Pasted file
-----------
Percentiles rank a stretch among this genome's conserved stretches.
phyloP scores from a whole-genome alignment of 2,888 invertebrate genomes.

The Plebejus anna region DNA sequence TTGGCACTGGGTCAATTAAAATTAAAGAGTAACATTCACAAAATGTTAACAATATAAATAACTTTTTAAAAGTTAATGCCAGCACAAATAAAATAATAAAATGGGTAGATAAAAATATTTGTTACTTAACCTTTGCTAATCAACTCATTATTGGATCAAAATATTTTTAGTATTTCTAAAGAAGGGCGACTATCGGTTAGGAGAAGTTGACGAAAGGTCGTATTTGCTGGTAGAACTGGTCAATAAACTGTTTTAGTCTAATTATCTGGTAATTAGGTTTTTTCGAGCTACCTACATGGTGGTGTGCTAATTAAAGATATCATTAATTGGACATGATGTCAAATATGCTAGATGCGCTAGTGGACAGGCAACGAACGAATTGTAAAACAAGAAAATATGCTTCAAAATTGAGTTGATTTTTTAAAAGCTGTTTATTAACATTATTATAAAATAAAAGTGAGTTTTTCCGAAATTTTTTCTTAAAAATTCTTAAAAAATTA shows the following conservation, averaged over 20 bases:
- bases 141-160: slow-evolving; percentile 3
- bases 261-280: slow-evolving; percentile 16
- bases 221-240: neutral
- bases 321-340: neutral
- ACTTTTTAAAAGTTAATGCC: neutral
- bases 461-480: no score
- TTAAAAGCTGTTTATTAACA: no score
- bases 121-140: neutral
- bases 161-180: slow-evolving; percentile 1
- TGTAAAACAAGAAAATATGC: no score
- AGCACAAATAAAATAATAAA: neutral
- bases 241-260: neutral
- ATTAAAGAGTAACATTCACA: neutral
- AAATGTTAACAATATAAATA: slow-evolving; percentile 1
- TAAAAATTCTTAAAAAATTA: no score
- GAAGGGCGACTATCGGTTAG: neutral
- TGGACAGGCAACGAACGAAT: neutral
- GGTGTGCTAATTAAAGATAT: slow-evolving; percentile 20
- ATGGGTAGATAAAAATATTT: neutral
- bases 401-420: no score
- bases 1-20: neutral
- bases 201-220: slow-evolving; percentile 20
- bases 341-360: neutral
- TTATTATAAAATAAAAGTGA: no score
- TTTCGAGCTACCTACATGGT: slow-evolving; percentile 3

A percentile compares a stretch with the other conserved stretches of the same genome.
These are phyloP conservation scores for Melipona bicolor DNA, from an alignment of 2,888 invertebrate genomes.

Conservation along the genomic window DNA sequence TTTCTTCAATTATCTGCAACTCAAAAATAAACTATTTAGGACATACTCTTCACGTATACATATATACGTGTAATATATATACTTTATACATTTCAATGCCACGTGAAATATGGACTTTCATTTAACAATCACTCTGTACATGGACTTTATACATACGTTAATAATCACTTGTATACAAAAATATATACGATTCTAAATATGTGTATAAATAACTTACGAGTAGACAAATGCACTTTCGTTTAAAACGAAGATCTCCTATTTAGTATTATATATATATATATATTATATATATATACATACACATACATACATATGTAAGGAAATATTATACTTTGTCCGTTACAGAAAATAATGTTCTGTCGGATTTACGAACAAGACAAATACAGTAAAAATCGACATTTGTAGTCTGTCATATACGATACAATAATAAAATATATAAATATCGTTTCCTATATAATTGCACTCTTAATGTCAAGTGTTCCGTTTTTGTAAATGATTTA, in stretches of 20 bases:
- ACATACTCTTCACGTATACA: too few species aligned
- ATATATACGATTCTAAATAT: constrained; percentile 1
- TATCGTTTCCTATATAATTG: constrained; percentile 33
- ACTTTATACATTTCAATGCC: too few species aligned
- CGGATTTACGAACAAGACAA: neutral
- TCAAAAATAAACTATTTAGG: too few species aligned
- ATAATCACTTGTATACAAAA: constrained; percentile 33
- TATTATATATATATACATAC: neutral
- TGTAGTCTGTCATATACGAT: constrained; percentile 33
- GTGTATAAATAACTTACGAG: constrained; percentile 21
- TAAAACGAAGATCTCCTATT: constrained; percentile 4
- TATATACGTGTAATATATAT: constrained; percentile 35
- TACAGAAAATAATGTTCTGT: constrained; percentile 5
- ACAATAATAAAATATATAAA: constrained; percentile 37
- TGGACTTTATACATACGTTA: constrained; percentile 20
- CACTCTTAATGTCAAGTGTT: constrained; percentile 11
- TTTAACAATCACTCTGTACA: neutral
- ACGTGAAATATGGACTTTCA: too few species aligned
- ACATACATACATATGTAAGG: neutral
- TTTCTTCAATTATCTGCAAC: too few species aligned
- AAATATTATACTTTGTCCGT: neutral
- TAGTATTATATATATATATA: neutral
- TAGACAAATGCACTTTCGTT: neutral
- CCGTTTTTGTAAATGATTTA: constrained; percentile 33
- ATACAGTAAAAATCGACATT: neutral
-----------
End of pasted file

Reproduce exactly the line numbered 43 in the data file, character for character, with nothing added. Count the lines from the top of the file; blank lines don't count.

- TATATACGTGTAATATATAT: constrained; percentile 35